Eight seconds off the pace.
For Norwegian road racer Caroline Olsen, just getting back on a bike should have been cause for celebration, regardless of her pace. After all, a little more than six months prior, she was lying in a hospital bed at AtlantiCare Regional Medical Center in Atlantic City, New Jersey.
Following her turn-one crash on September 10, 2017, during the Sunday morning warmup session at New Jersey Motorsports Park – caused by a mechanical issue with the front brakes on her motorcycle – Olsen was life-flighted to AtlantiCare, where she was diagnosed with severe bruising on her lungs, a broken collarbone, two broken vertebrae, and a concussion. She was placed in a medically induced coma in order to give her lungs a chance to heal.
After a few days at AtlantiCare and a few weeks of recovery in the U.S., Olsen’s badly bruised lungs and broken back were healed enough to enable a safe return to Norway, so she flew home to Halden. The next step in her recovery was to have surgery on her fractured and displaced collarbone. And then there was a nagging discomfort in her right leg, the cause of which was finally revealed to be an undiagnosed fracture to her right fibula, just below the knee. Add that to the lengthy list of injuries from her crash at NJMP.
It was Olsen’s second big racing incident since coming to America. In 2013, she was struck from behind on the starting line at Road America, and her shoulder was shattered. After two surgeries and two years of recovery, she came back from that incident and returned to her former pace on a motorcycle.
But the New Jersey crash was different. The broken bones were mending. The lungs were recovering, but the concussion had lingering effects. Headaches. An aversion to bright lights. And vertigo, which took weeks of therapy to overcome.
Along with the brain injury was the state of her mind. Feelings of doubt permeated her thoughts.
Olsen is Norwegian through and through, and Norwegians are, by definition and birthright, a hardy lot. Vikings do not give up. Descendants of Vikings do not give up. Members of the Olsen family… Do. Not. Give. Up.
“I finally had to tell myself, ‘It’s not in your blood to give up. You’ve been through too much to stop now.’ You guys haven’t seen the best of me yet. There are still things I want to accomplish in racing.”
She also has a solid support system of friends and family, both in Norway and the U.S. Her family in Norway did suggest to her that maybe it was time to stop racing and find something else to do, but when she decided to push through and try to get back to the paddock, they were very supportive throughout the process.
Also a pillar of support and encouragement through the entire process was road racer, JP43 Training owner, and beIN Sports race-broadcast color commentator Jason Pridmore, who was at Olsen’s hospital bedside in Atlantic City when she awoke from the coma and scribbled, “I had no brakes” on a piece of paper.
But when Olsen finally returned to the racetrack under the tutelage of Pridmore, this time, things were different.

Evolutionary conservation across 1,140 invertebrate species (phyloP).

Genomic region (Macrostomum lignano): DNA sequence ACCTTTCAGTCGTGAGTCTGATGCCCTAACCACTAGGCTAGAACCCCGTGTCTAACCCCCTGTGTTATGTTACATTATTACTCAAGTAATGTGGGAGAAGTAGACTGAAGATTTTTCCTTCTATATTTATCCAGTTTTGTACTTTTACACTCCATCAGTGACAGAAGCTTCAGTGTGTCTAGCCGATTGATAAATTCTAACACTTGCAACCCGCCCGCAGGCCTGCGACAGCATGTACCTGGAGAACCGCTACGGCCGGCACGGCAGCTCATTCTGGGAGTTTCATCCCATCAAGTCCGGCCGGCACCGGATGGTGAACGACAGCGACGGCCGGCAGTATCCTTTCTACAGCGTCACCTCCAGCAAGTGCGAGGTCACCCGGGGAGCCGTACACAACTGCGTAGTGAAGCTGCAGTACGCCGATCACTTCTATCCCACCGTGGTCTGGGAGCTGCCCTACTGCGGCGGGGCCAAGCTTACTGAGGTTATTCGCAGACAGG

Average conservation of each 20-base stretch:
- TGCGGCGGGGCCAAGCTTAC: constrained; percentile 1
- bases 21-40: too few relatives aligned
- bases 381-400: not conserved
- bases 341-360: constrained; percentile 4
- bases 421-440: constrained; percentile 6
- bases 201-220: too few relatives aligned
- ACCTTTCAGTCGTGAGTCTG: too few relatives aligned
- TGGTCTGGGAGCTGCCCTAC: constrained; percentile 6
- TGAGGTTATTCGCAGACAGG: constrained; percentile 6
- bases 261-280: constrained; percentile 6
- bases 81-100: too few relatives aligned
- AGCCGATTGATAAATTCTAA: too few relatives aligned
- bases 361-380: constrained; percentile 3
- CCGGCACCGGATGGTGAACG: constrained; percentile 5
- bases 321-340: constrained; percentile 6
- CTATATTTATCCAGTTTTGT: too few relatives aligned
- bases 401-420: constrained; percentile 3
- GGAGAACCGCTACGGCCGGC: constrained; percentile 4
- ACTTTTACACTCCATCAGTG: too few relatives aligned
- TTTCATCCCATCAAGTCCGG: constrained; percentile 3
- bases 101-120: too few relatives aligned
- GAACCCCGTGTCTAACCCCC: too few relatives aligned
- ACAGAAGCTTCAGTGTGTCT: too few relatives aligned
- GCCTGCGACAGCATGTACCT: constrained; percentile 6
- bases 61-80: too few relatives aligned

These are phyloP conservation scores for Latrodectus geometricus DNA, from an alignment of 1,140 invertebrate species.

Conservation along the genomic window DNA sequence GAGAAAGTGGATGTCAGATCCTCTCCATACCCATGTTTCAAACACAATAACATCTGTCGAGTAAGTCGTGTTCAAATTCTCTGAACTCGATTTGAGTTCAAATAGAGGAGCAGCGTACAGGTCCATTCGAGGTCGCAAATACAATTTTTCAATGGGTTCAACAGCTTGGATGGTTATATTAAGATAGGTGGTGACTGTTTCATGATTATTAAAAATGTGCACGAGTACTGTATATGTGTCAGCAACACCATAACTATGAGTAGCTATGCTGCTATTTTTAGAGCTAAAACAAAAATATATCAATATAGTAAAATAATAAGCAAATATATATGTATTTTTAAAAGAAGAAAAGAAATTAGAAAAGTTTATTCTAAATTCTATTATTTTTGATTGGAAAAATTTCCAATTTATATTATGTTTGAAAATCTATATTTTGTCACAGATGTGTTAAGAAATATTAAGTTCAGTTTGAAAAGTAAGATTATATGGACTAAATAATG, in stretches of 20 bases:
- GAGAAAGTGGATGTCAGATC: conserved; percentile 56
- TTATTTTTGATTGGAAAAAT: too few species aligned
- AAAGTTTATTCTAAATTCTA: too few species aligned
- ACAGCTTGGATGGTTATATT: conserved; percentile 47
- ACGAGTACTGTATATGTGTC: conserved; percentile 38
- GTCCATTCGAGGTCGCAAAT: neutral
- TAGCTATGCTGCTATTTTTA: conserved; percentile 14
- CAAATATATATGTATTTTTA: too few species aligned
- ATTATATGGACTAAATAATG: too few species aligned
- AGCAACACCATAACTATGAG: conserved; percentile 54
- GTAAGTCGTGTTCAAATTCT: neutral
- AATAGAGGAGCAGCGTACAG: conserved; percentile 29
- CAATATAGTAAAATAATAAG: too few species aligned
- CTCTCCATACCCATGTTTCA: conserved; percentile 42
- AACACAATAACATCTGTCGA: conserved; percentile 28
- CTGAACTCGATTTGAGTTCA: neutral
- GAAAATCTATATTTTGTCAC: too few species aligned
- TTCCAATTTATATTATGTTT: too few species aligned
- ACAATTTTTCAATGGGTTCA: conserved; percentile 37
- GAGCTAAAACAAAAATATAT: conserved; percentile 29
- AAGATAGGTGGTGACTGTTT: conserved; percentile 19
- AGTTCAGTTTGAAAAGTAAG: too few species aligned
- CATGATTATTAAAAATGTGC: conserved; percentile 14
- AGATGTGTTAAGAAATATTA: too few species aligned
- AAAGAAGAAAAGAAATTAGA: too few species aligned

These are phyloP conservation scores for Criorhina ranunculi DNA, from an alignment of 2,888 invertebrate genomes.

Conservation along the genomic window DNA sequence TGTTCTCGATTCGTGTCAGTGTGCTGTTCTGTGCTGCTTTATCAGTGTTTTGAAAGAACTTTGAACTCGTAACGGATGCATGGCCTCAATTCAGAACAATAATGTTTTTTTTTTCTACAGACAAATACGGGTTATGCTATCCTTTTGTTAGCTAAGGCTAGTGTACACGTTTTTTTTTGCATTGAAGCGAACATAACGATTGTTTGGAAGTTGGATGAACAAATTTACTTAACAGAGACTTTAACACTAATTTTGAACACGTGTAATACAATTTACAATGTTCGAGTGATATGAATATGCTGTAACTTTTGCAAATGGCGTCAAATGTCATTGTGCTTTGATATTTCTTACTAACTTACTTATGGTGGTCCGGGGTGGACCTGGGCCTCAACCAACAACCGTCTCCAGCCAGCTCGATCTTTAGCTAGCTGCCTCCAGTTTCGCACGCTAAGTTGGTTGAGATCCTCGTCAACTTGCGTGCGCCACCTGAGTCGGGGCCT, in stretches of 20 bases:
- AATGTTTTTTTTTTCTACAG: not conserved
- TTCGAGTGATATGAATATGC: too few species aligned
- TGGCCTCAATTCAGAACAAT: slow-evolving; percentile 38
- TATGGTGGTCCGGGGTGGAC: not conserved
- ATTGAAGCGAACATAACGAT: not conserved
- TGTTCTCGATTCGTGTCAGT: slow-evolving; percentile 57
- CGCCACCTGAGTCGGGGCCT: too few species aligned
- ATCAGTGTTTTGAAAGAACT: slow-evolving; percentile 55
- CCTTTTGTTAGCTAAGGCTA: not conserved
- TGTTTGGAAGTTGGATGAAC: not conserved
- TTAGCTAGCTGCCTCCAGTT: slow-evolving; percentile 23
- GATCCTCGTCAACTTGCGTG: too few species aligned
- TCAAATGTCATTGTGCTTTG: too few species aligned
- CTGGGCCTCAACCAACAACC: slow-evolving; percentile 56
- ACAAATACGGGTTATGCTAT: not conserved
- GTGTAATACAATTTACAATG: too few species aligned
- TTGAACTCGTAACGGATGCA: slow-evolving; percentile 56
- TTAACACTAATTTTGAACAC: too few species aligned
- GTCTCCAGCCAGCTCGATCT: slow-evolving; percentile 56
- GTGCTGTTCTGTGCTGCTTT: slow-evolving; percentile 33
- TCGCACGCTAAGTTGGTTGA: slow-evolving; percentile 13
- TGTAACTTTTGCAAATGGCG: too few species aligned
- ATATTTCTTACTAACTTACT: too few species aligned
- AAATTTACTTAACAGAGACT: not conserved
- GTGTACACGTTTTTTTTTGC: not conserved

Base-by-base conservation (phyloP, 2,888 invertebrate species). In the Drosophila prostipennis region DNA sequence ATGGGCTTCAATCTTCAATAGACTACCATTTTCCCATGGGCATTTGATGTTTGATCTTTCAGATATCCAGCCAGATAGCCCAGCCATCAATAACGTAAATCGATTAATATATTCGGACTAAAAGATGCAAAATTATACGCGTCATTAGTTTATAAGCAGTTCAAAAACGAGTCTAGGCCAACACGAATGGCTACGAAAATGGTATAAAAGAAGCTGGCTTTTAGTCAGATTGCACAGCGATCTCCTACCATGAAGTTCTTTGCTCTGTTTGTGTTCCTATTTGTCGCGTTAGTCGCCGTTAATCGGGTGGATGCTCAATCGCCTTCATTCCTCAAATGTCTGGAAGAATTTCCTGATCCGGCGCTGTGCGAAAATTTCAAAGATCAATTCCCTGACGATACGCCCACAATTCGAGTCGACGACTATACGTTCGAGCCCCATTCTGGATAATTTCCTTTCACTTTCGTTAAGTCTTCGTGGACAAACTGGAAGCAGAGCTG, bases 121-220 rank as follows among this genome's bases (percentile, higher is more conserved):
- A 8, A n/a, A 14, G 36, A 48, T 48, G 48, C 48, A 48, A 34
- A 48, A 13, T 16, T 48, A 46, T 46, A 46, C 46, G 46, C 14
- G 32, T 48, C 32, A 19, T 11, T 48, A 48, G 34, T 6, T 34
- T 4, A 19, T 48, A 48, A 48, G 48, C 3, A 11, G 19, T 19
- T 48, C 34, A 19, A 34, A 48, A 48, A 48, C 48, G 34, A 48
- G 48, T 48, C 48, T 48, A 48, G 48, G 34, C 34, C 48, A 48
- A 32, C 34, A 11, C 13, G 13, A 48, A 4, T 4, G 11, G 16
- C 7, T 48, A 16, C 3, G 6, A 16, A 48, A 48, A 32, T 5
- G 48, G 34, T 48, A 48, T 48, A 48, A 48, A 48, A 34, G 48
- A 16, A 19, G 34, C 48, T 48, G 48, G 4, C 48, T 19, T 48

“I was eight seconds off my pace, and I felt like I was going as fast as I possibly could,” she recalls.
Eight seconds might as well as been eight minutes, or eight hours. Olsen had the memory of what it feels like when everything clicks on a motorcycle, but she didn’t have the results.
“Jason and others told me, ‘Don’t lose hope.’”
She had to deconstruct her riding, break down each lap, and work on individual elements. “I had to look for small wins, like getting cleanly through one turn. And then, working on the next turn, and the next.”
And those eight seconds came off her lap times.
“It’s been a long road back this time, but I’m back.”
Olsen will race this weekend in MotoAmerica Supersport at Road America. She will be aboard the #43 Caroline Olsen Racing/Yamaha YZF-R6 with backing from TSE Racing and her loyal and long-time sponsors JP43 Training, MotoVixens, LOXY, WT Solutions, and Ringstad, along with Arai, Dainese, Dunlop, Speedcell, Nordic Crane, GP Suspension, CVMA, and Drippin’ Wet. Plus Ryan Harper and Dan McCormack, who transported Olsen’s racebike from California to Road America.
“I’m very thankful that I have the support of so many great people and companies, and especially Meghan Ryan and TSE Racing. I wouldn’t be able to ride this weekend if it wasn’t for them.”
She also plans to race at WeatherTech Raceway Laguna Seca, which is the follow-up round to Road America. “After that, we’ll see what’s next,” said Olsen. “Two months ago, I didn’t think I was going to be racing at all. But we need to get more financial support to finish off the year. Right now, I’m just focusing on this weekend, to have some fun on a bike again, and get through two solid races. Just lining up on the starting grid feels like a win in itself.”
As the saying goes, “A journey of a thousand miles begins with one step.” That’s how Olsen returned to racing. She got through those next couple of turns on the racetrack. And regained the feeling she used to have one turn at a time.
And took eight seconds off her pace.